Elaine Showalter (LRB, 11 July) refers to occasions when Sylvia Plath’s best-known poems (‘perhaps the greatest of her generation’) were ‘rejected by literary editors as “too extreme" ’. Is it possible that one of those editors now has something to do with the LRB?
Karl Miller writes: When I was literary editor of the New Statesman, I was in the habit of publishing verse and prose by Sylvia Plath, and I came to know her a bit. When a selection of her last poems was sent, my first response was to consider her state of mind and to make enquiries. I was afraid she might take her life. Such is the tormented state of Plath studies that it is only to be expected that this response, and the delays and uncertainties to which it may have led, should sometimes appear to be spoken of as part of a process of flat rejection.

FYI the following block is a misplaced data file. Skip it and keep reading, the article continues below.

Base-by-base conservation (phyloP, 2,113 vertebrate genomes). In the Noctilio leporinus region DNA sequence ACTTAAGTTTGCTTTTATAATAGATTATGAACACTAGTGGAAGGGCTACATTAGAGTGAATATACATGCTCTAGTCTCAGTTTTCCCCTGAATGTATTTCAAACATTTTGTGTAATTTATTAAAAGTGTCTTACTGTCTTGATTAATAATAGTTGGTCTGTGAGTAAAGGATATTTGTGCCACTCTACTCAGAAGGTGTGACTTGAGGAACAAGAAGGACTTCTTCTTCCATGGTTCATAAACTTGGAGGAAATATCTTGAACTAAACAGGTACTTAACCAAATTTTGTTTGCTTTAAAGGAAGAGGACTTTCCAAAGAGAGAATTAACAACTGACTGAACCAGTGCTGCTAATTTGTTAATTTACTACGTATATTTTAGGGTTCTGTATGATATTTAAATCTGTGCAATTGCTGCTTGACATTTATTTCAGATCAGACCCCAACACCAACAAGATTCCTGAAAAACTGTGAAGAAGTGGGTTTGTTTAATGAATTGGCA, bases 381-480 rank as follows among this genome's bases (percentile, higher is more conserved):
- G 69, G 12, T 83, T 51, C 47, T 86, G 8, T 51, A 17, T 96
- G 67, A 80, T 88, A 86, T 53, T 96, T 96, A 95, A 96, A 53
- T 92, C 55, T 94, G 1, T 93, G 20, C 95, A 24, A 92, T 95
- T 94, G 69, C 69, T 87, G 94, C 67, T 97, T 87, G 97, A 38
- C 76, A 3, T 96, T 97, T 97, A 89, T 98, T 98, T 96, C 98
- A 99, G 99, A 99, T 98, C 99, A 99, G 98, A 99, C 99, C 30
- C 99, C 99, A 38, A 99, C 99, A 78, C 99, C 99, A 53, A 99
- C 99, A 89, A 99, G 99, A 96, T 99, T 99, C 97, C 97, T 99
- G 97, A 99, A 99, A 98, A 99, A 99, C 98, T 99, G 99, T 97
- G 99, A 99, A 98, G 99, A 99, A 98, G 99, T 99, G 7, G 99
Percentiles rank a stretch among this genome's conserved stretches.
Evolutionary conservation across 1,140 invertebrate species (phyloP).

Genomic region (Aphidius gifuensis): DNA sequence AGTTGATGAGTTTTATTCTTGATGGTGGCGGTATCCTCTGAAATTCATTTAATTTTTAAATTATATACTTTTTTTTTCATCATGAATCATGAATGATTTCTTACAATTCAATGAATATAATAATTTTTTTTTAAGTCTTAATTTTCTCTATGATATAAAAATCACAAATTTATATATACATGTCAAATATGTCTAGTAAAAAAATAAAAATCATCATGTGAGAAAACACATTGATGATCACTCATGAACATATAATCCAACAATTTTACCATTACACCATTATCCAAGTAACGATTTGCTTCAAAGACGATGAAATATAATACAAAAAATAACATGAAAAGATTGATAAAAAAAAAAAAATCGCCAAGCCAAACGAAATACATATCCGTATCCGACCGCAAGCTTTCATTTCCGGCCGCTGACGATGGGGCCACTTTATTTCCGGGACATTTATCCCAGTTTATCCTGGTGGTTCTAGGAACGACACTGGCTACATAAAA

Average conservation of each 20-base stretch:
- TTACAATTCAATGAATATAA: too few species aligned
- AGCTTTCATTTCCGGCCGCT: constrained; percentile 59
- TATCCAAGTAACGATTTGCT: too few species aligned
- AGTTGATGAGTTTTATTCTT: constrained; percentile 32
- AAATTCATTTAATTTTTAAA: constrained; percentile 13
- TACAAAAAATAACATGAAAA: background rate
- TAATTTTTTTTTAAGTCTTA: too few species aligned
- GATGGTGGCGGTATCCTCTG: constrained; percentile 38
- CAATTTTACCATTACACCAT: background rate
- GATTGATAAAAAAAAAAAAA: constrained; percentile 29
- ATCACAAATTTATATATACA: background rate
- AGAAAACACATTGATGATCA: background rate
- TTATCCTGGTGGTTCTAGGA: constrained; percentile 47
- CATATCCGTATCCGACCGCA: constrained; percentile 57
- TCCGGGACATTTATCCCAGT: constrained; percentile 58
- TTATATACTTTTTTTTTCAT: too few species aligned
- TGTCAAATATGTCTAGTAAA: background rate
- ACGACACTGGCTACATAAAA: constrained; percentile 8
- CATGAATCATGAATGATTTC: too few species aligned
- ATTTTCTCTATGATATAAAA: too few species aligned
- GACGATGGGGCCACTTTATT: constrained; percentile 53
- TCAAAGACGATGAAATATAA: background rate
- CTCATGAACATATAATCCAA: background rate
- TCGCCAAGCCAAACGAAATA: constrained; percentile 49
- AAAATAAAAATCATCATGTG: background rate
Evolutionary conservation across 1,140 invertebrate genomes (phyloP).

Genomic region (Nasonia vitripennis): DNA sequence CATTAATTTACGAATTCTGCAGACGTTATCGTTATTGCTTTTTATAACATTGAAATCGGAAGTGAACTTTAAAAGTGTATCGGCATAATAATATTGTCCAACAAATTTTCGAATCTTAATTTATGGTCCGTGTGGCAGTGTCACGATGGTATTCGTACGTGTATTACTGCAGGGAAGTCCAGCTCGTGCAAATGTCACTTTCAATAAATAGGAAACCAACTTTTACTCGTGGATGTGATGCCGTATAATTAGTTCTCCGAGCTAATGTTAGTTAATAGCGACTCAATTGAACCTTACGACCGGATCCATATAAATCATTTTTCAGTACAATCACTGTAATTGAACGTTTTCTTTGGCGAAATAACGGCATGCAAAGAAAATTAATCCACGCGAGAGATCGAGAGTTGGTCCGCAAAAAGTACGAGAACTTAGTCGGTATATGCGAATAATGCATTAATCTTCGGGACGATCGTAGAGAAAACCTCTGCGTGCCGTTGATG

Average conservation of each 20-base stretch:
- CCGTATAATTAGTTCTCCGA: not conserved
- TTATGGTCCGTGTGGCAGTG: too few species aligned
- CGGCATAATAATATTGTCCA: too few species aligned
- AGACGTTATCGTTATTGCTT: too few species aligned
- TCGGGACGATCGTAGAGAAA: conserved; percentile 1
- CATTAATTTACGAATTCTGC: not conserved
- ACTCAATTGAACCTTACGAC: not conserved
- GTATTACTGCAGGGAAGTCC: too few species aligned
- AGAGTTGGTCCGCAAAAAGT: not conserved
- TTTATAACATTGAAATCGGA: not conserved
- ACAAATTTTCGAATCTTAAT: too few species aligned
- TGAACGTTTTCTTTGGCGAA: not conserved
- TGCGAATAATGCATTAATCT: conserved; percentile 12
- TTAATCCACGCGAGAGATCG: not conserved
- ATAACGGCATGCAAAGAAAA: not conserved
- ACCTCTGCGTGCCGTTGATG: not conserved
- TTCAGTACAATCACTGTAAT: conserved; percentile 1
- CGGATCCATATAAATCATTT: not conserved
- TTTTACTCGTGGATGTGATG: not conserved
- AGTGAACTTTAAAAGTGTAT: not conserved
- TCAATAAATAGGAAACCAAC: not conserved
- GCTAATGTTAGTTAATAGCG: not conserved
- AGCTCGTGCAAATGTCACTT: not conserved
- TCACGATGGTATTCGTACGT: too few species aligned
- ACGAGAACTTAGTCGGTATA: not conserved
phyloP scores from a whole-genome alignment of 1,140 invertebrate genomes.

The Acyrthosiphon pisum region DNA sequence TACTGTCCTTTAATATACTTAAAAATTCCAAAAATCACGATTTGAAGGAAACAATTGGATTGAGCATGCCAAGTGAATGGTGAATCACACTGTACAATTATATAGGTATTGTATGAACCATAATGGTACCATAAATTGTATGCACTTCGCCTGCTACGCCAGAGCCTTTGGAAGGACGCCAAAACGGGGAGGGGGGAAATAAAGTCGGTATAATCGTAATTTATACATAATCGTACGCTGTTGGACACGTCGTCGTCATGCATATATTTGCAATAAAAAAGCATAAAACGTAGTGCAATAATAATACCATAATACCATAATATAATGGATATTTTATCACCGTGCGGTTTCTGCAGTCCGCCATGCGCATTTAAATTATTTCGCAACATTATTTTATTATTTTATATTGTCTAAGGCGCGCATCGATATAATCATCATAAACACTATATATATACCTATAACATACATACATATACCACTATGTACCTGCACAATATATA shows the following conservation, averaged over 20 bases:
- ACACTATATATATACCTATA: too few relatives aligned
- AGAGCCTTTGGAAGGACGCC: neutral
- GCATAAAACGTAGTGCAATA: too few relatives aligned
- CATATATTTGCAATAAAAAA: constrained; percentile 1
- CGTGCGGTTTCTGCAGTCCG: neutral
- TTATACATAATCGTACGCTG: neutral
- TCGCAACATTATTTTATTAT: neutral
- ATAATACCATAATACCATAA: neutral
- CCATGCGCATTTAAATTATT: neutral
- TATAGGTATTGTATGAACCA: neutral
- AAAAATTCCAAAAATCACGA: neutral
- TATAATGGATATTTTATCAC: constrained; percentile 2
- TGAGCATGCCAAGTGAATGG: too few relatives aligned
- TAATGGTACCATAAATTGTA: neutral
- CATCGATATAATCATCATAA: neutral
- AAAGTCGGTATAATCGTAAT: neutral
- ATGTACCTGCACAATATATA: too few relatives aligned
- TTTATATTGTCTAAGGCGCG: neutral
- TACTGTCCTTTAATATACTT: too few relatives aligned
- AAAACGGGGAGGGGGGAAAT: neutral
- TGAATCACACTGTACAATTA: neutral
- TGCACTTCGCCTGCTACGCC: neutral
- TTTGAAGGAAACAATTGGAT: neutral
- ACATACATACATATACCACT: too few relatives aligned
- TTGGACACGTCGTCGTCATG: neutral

The following poem by Gavin Ewart went out on BBC Radio 3 Poetry Now, edited by me, on 5 October 1979. Thought it might interest Karina Williamson (Letters, 25 July). Of course, Mr Ewart is the one to ask as to where the idea came from – I certainly didn’t realise that Stevie Smith already knew the joke.
Nobody read him, the poor sod,
He was always moaning:
I am much more way out than you think
And not Wavell but Browning.
Poor chap, he always loved Larkin
And now he’s dead,
The critics were too cold for him, his art gave way
Oh, no no no, they were too cold always
(He still never stopped moaning)
I was obscene and avant-garde and obscure
And not Wavell but Browning.
John Powell Ward
It seems that Gavin Ewart arrived by coincidence at the play on words shared with Stevie Smith.
Editors, ‘London Review’
For highlights from the latest issue, our archive and the blog, as well as news, events and exclusive promotions.